Thomas_De_BeerThomas De Beer graduated in pharmaceutical sciences in 2002 at Ghent University in Belgium. He obtained his PhD at the same university in 2007. for his PhD research, he examined the suitability of Raman spectroscopy as a Process Analytical Technology tool for pharmaceutical production processes. Within his PhD research period, he worked four months at University of Copenhagen in Denmark, Department of Pharmaceutics and Analytical Chemistry (Prof. Jukka Rantanen). After his PhD, he was a FWO funded post-doctoral fellow at Ghent University (2007-2010). Within his post-doc mandate, he worked 9 months at the Department of Pharmacy, Pharmaceutical Technology and Biopharmaceutics from the Ludwig-Maximilians-University in Munich, Germany (Prof. Winter and Prof. Frieb). In February 2010, he became professor in Process Analytics & Technology at the Faculty of Pharmaceutical Sciences from the University of Ghent. His research goals include bringing innovation pharmaceutical production processes (freeze-drying, hot-melt extrusion, continuous from-powder-to-tablet processing etc.). More specifically, Prof. De Beer contributes to the development of continuous manufacturing processes for drug products such as solids, semi-solids, liquids and biologicals (continuous freeze-drying of unit doses). Thomas De Beer is also director of the Ghent University's Center of Excellence in Sustainable Pharmaceutical Engineering (CESPE) which is founded in 2016. In 2018, Thomas De Beer became co-founder and CTO of the Ghent University spin off company RheaVita which provides a continuous freeze-drying technology for the pharmaceutical market.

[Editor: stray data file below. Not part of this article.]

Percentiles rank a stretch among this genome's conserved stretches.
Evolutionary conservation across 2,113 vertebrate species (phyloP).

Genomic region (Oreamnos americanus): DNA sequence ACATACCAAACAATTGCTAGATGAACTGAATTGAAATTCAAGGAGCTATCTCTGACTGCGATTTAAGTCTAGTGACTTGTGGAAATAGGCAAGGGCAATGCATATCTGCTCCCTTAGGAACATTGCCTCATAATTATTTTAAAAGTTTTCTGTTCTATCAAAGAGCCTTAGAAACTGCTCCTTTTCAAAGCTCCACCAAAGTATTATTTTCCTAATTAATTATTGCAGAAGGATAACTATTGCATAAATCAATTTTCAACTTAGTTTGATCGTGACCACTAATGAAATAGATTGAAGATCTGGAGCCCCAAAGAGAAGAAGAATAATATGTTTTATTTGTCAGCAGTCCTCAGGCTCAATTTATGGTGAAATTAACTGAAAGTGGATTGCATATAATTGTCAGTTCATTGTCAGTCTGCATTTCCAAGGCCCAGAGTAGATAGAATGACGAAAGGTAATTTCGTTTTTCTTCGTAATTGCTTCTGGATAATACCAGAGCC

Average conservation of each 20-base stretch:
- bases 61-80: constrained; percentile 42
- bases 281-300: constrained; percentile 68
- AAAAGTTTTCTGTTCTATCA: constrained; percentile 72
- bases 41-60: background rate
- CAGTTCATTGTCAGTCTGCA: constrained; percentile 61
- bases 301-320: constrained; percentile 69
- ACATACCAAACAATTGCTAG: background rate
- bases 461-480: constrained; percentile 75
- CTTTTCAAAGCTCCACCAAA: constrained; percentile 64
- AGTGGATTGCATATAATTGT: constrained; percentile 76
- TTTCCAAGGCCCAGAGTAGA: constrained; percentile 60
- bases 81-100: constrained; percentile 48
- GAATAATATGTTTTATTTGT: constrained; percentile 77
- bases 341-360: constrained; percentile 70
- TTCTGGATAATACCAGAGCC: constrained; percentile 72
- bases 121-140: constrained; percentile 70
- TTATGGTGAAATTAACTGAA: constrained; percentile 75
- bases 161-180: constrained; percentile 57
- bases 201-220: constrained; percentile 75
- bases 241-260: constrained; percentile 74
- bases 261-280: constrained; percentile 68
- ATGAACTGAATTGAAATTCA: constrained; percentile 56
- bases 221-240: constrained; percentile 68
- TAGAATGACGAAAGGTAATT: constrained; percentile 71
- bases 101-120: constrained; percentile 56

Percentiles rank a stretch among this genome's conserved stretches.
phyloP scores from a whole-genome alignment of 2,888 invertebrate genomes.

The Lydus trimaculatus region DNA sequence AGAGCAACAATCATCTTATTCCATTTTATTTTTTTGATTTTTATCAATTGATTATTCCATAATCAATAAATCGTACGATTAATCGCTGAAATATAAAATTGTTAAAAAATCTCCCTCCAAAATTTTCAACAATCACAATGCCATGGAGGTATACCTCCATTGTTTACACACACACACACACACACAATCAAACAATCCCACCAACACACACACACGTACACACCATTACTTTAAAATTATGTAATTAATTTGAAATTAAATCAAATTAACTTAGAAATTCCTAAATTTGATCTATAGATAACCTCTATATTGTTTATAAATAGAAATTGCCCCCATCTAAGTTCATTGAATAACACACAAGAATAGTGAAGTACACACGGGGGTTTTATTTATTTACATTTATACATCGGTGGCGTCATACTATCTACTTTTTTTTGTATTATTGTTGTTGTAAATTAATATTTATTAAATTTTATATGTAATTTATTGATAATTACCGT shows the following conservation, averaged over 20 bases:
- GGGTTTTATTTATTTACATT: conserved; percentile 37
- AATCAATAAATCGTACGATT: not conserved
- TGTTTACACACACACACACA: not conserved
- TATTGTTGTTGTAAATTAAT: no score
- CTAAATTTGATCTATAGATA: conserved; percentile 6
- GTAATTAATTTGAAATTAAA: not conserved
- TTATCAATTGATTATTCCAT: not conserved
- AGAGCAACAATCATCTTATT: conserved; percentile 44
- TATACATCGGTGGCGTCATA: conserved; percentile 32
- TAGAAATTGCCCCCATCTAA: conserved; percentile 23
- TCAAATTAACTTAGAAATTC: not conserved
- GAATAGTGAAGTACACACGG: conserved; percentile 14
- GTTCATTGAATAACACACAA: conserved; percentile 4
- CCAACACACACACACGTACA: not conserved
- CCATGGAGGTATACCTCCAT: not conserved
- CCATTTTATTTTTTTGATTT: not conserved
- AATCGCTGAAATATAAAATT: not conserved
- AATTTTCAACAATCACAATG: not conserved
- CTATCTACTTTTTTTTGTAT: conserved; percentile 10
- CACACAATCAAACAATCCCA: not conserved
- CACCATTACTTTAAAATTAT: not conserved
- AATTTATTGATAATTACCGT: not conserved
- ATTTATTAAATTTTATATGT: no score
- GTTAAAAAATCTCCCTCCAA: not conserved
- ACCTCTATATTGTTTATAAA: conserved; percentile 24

• The development of a predictive tableting platform in the context of continuous manufacturing